3D imaging software has made it possible to take multiplf images and stack them into a digital model. Using the parameters of computed tomography (CT), magnetic resonance imaging (MRI) or positron emission tomography (PET) scans (water density / traces of radiation) designers can isolate organs, structures and even tumors. The result is a CAD model which can be used by professionals for personalized designs and to take measurements of the body.
Medical imaging is used to facilitate visualization of diseases, organs and other parts of the human (or animal) body. Traditionally, scans consist in sets of 2 dimensional planes that help physicians understand whatever is inside the body. It is not possible to obtain depth in a 2-dimensional image. Therefore, a set of pictures are made following a straight line (axis). Scans can use sound frequencies (Ultrasound), radiation (CT) or magnetism (MRI) and depending on that visualize bone structures, tissues, organs, tumors, etc.
3D imaging software has made it possible to take this group of images and stack them into a digital model. Using the parameters of CT, MRI or PET scans (water density / traces of radiation) designers can isolate organs, structures and even tumors. The result is a CAD model which can be used by professionals for personalized designs and to take measurements of the body.
In addition to 3D scans, some devices can stack together 3D images taken in a short period of time. The outcome is a digital animation where the viewer can see how the scanned object changes over a certain period of time. Examples of the use of these so called 4D scans in a medical context are 4D ultrasounds during a pregnancy check-up or the visualization of specific organ functions (e.g. blood oxygenation and pump).
This is a major improvement compared to the plane image scanning and it generates new areas of opportunities where the medical and design community can work together to help patients in a better way.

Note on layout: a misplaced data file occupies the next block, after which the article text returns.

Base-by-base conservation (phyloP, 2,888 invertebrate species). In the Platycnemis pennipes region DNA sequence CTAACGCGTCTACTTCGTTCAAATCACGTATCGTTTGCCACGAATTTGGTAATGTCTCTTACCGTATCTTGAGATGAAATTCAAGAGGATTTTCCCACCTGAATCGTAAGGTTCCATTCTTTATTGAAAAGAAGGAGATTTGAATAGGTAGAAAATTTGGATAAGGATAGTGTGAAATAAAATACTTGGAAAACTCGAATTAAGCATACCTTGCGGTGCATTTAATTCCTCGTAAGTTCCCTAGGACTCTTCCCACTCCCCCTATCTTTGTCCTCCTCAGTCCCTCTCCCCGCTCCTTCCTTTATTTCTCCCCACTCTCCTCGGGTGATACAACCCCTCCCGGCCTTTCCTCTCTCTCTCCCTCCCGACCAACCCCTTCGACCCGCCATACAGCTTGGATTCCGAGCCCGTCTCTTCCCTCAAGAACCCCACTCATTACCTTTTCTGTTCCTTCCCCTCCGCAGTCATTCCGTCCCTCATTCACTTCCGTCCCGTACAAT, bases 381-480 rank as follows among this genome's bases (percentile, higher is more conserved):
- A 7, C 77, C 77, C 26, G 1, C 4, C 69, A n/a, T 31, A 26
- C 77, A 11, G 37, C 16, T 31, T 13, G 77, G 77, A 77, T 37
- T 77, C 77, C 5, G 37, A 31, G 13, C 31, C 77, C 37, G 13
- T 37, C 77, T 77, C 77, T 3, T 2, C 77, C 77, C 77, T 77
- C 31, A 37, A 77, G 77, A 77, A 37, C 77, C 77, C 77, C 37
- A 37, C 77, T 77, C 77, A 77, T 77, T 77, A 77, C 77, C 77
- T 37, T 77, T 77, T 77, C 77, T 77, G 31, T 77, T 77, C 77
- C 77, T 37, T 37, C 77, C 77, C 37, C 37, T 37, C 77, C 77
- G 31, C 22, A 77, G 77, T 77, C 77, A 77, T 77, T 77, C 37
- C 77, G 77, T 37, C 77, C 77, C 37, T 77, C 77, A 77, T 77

- Having 3D and 4D models can be a tool for medical students to get meaningful training before a real practice. This is especially interesting when paired up with virtual reality environments and interactions. It also reduces the need of bodies for dissection.
- Scans can be 3D printed in order to prepare doctors, before a long invasive surgery.
- Designers can work with specific measurements of a specific user / set of users (e.g. medical applications for newborn babies).
- 3D models of people involved with accidents or deformations can be used to print suitable prosthetics for the healing process. In addition to this, the research of new materials (e.g. biomaterials) is used to print functional organs for patients in need of a transplant.
- Insitum scans with the actual patients has been used as a first step to print tissue over wounds and regenerate skin.
- Create data sets and libraries for further research and development in the fields of medicine and design. With the democratization of 3D printing, developing countries and enthusiasts can get involved with the design of products like casts and prosthetics.
These 3D processes that visualize the inside of the human body are a considerable upgrade from the flat 2-dimensional images and help diminish possible interference since there is less need of interpretation from the viewer. And of course, are better than the old procedures depicted in Vermeer’s “anatomy lesson” where physicians opened bodies to understand what was beneath the skin. But most importantly, the data generated can contribute to development of more personalized products and medical solutions.